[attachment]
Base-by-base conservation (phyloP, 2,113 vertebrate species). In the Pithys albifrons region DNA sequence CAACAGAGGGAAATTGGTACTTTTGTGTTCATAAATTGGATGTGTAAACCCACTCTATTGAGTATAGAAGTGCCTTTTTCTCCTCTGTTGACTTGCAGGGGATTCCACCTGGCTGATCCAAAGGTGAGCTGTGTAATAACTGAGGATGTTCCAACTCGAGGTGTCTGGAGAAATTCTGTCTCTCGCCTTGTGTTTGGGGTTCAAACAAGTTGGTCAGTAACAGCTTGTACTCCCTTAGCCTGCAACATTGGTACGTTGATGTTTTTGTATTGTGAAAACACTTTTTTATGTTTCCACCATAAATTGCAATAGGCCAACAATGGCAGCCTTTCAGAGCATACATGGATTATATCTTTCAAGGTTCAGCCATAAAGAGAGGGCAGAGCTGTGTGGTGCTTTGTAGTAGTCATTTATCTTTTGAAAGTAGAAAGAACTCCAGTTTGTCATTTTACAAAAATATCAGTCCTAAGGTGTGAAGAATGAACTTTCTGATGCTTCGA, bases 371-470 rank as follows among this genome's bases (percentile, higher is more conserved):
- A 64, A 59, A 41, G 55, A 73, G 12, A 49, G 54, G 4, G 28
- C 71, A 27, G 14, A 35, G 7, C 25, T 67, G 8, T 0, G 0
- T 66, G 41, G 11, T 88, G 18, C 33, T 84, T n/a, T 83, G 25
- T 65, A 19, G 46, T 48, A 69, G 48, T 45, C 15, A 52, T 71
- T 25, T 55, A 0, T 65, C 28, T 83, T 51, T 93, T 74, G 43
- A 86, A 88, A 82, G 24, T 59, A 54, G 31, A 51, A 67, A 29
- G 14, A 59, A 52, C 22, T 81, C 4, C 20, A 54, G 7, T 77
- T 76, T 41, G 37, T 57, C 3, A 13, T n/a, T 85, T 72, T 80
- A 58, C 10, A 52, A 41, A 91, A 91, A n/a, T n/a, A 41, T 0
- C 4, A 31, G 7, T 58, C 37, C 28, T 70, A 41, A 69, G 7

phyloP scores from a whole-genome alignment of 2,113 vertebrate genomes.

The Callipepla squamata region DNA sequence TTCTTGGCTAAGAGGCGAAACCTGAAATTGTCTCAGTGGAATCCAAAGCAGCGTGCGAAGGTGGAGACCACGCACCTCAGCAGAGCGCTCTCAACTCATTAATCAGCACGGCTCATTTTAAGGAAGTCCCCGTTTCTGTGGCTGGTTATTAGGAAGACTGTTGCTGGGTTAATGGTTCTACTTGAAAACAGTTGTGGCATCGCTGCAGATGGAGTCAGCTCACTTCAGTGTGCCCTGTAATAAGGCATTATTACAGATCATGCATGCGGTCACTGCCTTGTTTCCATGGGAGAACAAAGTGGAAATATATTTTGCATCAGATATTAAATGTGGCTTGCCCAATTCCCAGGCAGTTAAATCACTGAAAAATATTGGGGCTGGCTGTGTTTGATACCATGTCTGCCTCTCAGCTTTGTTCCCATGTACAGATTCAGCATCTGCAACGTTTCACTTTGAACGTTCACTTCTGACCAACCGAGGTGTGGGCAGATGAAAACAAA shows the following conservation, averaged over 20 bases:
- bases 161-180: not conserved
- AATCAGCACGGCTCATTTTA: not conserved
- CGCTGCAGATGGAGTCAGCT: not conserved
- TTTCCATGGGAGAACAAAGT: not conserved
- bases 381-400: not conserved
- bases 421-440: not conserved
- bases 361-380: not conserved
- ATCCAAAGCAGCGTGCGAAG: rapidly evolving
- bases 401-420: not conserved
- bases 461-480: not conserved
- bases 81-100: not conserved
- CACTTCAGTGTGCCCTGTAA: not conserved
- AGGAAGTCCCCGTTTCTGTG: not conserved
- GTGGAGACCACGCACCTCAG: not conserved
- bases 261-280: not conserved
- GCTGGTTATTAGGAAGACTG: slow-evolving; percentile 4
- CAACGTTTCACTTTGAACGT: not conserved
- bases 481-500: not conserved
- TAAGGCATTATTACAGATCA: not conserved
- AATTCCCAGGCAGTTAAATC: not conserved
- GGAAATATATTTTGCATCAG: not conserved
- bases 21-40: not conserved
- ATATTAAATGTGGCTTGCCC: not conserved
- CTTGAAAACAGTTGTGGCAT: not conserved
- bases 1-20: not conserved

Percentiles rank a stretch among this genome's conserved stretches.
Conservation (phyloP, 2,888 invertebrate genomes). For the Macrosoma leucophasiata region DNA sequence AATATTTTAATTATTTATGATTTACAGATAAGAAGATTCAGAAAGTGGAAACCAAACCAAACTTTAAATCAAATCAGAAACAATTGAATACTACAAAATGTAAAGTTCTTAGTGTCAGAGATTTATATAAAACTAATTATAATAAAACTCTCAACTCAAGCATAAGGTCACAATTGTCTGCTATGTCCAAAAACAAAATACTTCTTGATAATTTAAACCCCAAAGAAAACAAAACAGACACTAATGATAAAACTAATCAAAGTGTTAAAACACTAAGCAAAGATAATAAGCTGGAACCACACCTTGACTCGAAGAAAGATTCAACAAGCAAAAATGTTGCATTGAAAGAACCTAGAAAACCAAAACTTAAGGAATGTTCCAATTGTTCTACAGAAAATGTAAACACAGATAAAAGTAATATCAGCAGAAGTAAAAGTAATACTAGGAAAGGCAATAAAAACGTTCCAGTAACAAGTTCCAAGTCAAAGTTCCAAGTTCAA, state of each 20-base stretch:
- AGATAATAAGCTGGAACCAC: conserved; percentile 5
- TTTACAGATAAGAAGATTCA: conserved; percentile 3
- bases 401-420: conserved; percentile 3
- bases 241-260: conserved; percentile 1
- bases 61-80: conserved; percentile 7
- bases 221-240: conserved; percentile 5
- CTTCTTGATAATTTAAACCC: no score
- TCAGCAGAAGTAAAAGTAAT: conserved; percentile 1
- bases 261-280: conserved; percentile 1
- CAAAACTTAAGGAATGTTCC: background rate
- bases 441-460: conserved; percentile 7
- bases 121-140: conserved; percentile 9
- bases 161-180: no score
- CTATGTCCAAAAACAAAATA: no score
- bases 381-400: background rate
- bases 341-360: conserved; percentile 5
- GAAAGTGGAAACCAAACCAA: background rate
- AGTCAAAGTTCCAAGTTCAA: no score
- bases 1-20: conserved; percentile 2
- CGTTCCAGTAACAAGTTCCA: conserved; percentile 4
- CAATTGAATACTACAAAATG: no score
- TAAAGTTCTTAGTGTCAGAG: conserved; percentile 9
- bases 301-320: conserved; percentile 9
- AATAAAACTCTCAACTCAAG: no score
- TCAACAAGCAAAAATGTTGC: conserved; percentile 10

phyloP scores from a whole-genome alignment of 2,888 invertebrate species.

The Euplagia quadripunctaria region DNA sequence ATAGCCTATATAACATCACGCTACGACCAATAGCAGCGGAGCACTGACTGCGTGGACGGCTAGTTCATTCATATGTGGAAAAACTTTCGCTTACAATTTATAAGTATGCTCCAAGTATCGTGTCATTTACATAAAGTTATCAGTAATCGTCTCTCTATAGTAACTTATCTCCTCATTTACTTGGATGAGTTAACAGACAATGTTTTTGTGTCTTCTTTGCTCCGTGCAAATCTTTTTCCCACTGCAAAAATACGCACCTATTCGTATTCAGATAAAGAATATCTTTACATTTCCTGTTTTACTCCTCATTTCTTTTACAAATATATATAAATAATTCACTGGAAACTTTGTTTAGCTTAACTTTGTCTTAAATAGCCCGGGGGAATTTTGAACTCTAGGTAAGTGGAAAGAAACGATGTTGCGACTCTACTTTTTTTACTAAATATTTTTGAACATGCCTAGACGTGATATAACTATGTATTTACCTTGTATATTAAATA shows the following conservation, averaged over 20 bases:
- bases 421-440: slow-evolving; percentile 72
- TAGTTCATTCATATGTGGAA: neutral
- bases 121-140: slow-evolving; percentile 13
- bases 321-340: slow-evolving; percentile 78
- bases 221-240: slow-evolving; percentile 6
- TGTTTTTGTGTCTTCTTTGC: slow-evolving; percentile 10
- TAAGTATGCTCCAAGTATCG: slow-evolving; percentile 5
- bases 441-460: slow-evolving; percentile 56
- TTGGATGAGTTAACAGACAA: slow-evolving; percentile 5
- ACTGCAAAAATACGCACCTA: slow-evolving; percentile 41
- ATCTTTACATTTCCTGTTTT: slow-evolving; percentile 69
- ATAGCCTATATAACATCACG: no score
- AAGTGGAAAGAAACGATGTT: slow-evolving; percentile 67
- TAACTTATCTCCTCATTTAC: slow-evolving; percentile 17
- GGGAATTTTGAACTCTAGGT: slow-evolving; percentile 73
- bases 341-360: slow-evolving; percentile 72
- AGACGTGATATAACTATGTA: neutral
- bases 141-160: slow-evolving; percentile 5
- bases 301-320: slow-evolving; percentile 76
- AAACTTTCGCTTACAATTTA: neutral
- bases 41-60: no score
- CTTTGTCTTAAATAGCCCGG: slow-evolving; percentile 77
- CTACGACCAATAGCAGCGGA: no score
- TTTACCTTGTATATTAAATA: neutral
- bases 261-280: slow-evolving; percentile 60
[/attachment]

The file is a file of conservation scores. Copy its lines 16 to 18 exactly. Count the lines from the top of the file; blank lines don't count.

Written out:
- CGCTGCAGATGGAGTCAGCT: not conserved
- TTTCCATGGGAGAACAAAGT: not conserved
- bases 381-400: not conserved